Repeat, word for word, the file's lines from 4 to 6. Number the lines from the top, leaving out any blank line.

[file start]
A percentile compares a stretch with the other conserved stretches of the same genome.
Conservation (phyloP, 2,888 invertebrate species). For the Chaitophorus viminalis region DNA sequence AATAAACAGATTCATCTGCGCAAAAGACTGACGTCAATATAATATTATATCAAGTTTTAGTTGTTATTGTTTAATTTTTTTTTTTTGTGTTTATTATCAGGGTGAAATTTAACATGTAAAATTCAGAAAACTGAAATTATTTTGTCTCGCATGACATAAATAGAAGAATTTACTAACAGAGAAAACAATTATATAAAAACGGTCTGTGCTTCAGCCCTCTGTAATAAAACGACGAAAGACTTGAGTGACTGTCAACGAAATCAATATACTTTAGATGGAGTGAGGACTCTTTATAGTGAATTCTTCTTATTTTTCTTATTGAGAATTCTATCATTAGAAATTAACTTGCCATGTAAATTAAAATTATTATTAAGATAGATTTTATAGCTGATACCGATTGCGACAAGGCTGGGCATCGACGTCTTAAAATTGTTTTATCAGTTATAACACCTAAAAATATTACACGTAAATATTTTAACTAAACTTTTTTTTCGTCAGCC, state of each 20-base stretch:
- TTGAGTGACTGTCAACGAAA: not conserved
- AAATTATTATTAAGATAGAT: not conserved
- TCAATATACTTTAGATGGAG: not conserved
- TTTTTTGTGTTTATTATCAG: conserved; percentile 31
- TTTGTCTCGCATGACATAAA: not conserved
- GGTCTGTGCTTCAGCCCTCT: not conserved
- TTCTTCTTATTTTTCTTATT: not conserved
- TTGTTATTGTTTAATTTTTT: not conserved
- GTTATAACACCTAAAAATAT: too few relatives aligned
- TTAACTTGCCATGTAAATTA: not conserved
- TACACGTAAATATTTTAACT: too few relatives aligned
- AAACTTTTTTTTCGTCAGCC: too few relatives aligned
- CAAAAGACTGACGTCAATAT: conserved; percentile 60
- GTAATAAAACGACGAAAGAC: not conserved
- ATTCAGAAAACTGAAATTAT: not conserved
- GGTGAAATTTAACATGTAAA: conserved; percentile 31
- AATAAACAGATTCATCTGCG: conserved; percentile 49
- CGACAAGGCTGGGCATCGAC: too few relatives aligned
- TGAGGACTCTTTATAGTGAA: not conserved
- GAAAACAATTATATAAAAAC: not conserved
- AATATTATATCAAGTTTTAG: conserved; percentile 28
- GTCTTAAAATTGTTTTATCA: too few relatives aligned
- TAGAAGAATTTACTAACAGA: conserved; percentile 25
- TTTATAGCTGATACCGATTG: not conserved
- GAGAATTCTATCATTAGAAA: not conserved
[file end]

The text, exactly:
- AAATTATTATTAAGATAGAT: not conserved
- TCAATATACTTTAGATGGAG: not conserved
- TTTTTTGTGTTTATTATCAG: conserved; percentile 31